Avoid extremely thin body text
There’s a trend to set body copy in extremely light weights, but this can result in illegible text. Choosing a medium weight will help to ensure users can read your text, no matter how it’s rendered.
Don’t letter-space your body text
Websites that have extremely thin body text are often guilty of breaking this rule, too. It makes text hard to read and should generally only be used for uppercase lettering.
Choose a reasonable line-height
It’s common to see websites with extremely wide line-heights. Sticking to something between 1.3 and 1.6 will make your paragraphs much easier to read.
Set font sizing, padding and margins in ems, rems or percentages
Without getting too technical, setting font sizes, padding and margins in pixels (i.e. 16px) will reduce how responsive it is. If users view the text on a different size screen, or use their browser’s settings to increase the base font size, those absolute settings will probably create an uncomfortable reading experience. Using ems, rems and percentages means the font size, padding and margins will all scale proportionately.
Think about your font pairings
Your website doesn’t need to contain more than one font. If it does, try to make sure you pair a serif with a sans-serif (or vice versa) rather than pairing two of the same font families together. This a pretty detailed topic in itself so, if you’re using Google Fonts, try the Font Pair website to get you going.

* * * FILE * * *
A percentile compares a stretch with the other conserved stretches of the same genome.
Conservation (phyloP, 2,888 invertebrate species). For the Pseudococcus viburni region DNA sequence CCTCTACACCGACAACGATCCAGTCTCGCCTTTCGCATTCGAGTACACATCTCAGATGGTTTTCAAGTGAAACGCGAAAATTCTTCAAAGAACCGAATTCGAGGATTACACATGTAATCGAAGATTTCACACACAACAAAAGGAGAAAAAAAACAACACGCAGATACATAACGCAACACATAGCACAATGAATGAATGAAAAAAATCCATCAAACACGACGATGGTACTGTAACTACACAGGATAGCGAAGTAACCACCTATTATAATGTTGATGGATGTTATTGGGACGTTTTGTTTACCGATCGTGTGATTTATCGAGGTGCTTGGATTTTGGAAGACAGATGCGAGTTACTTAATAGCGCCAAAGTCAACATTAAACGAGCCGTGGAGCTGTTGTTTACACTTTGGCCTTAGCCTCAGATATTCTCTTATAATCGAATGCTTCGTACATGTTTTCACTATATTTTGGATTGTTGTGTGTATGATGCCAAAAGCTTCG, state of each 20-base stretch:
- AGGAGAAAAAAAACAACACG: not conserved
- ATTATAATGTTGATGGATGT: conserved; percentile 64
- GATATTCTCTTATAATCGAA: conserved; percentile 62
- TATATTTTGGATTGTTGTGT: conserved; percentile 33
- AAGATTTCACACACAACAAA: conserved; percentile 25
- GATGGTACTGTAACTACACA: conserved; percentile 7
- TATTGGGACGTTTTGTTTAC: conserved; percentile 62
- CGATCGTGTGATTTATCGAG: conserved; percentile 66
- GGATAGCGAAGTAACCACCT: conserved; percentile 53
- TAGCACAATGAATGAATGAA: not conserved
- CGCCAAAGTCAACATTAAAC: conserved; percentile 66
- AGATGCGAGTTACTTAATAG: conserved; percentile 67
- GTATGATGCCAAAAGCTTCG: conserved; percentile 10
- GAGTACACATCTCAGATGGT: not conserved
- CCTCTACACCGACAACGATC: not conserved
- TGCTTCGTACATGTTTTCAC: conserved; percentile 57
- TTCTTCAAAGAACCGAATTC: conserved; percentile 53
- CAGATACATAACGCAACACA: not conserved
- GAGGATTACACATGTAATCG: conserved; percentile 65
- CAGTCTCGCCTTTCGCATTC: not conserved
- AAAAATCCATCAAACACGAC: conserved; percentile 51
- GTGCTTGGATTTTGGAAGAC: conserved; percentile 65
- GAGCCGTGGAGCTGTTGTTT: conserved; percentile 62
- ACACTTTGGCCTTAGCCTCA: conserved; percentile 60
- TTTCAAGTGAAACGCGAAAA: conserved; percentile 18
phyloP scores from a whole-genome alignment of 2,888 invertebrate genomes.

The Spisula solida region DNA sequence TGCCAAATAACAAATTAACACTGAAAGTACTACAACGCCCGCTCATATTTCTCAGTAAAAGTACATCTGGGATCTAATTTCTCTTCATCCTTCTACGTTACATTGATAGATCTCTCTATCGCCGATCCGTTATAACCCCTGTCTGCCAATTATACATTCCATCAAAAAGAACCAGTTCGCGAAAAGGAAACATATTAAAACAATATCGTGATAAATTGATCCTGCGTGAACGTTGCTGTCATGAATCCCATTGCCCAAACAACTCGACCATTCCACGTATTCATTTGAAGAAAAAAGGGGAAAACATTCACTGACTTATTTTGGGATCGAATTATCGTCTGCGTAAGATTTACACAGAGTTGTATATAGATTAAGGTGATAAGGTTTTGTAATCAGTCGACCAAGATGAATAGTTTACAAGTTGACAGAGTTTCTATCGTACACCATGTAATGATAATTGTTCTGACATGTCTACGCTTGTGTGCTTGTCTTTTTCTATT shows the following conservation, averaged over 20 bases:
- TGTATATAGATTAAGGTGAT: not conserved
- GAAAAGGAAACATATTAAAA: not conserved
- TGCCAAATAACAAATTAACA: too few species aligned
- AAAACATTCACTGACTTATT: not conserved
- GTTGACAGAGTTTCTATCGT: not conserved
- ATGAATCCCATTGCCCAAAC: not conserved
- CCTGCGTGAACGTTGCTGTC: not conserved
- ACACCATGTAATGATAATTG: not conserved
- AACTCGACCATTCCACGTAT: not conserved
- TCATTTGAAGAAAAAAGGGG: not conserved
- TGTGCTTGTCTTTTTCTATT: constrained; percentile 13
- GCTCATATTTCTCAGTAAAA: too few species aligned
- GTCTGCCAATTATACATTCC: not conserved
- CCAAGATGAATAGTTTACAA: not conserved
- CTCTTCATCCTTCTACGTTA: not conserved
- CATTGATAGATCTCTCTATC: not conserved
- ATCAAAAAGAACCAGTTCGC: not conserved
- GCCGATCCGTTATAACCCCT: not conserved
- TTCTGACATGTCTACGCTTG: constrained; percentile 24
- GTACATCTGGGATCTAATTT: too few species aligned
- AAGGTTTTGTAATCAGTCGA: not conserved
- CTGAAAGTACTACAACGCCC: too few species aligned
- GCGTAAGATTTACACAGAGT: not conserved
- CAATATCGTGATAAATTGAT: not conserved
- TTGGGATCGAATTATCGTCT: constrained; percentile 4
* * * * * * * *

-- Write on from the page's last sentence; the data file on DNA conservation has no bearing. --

Position your headings carefully
It’s easy to overlook the positioning of headings in the middle of paragraphs. If you’re not careful, they can easily end up being marooned in the middle of lots of whitespace! Make sure your headings are closer to the paragraph that follows it, rather than the preceding paragraph.
Use actual quotes, rather than ‘dumb’ quotes
I apologise to all readers who are unaware of this, as you will not be able to un-see this from now on. It’s extremely common to see ‘dumb’ or straight quotation marks instead of the actual/curvy quotation marks. Not sure on the difference? ‘Single dumb quotes’, “double dumb quotes”, ‘curvy single quotes’, “double curvy quotes”. It’s a small detail that can really lift your general typography.
Use a typeface with some character
Google Fonts have introduced lots of fantastic free typefaces to the internet. The downside is that you see many of the same typefaces used over and over again, creating reading experiences that are largely forgettable. Raleway, for instance, is a lovely typeface, but I see probably ten times a day. Consider setting your type in a less common font, whether that’s from Google Fonts or another typography. Simply changing your typefaces can help to create much more memorable experiences.
Typography’s a huge subject and this is only the tip of the iceberg. If you’ve found this guide useful or have any typographical tips that have worked on your website, pop them in the comments below.